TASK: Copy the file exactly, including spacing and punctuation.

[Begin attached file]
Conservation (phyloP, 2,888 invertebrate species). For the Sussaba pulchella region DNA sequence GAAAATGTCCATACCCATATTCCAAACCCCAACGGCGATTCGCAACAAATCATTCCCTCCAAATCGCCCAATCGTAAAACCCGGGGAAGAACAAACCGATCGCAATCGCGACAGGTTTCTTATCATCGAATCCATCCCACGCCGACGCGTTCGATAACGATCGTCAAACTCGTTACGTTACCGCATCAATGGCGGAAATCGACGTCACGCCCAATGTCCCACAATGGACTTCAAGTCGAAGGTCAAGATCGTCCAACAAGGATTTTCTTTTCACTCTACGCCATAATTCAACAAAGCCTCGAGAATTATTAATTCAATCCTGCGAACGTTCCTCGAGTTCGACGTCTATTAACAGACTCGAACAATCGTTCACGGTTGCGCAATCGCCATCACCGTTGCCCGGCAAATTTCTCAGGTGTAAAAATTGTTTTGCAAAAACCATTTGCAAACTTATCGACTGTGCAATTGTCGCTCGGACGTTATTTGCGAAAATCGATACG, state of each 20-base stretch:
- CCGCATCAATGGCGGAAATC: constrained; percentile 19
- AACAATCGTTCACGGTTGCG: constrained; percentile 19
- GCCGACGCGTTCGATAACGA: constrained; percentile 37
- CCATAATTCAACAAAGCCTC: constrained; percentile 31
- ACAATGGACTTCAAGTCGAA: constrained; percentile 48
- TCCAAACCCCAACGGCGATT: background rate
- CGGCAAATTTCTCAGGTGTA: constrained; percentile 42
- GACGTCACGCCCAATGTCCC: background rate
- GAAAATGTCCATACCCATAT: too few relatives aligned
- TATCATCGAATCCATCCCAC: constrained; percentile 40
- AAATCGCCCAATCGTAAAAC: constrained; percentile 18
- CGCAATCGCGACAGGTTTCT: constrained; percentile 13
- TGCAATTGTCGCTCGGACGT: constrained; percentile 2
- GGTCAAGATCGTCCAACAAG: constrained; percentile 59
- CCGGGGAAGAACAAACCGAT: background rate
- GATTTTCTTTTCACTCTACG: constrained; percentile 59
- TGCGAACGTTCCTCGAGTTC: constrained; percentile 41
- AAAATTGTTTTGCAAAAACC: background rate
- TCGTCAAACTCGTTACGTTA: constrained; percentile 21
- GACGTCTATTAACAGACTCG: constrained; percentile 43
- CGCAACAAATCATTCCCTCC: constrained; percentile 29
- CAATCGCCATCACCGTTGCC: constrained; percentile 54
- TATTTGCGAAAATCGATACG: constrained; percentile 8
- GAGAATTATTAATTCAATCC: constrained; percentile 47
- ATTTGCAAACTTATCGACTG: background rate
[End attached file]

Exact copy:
Conservation (phyloP, 2,888 invertebrate species). For the Sussaba pulchella region DNA sequence GAAAATGTCCATACCCATATTCCAAACCCCAACGGCGATTCGCAACAAATCATTCCCTCCAAATCGCCCAATCGTAAAACCCGGGGAAGAACAAACCGATCGCAATCGCGACAGGTTTCTTATCATCGAATCCATCCCACGCCGACGCGTTCGATAACGATCGTCAAACTCGTTACGTTACCGCATCAATGGCGGAAATCGACGTCACGCCCAATGTCCCACAATGGACTTCAAGTCGAAGGTCAAGATCGTCCAACAAGGATTTTCTTTTCACTCTACGCCATAATTCAACAAAGCCTCGAGAATTATTAATTCAATCCTGCGAACGTTCCTCGAGTTCGACGTCTATTAACAGACTCGAACAATCGTTCACGGTTGCGCAATCGCCATCACCGTTGCCCGGCAAATTTCTCAGGTGTAAAAATTGTTTTGCAAAAACCATTTGCAAACTTATCGACTGTGCAATTGTCGCTCGGACGTTATTTGCGAAAATCGATACG, state of each 20-base stretch:
- CCGCATCAATGGCGGAAATC: constrained; percentile 19
- AACAATCGTTCACGGTTGCG: constrained; percentile 19
- GCCGACGCGTTCGATAACGA: constrained; percentile 37
- CCATAATTCAACAAAGCCTC: constrained; percentile 31
- ACAATGGACTTCAAGTCGAA: constrained; percentile 48
- TCCAAACCCCAACGGCGATT: background rate
- CGGCAAATTTCTCAGGTGTA: constrained; percentile 42
- GACGTCACGCCCAATGTCCC: background rate
- GAAAATGTCCATACCCATAT: too few relatives aligned
- TATCATCGAATCCATCCCAC: constrained; percentile 40
- AAATCGCCCAATCGTAAAAC: constrained; percentile 18
- CGCAATCGCGACAGGTTTCT: constrained; percentile 13
- TGCAATTGTCGCTCGGACGT: constrained; percentile 2
- GGTCAAGATCGTCCAACAAG: constrained; percentile 59
- CCGGGGAAGAACAAACCGAT: background rate
- GATTTTCTTTTCACTCTACG: constrained; percentile 59
- TGCGAACGTTCCTCGAGTTC: constrained; percentile 41
- AAAATTGTTTTGCAAAAACC: background rate
- TCGTCAAACTCGTTACGTTA: constrained; percentile 21
- GACGTCTATTAACAGACTCG: constrained; percentile 43
- CGCAACAAATCATTCCCTCC: constrained; percentile 29
- CAATCGCCATCACCGTTGCC: constrained; percentile 54
- TATTTGCGAAAATCGATACG: constrained; percentile 8
- GAGAATTATTAATTCAATCC: constrained; percentile 47
- ATTTGCAAACTTATCGACTG: background rate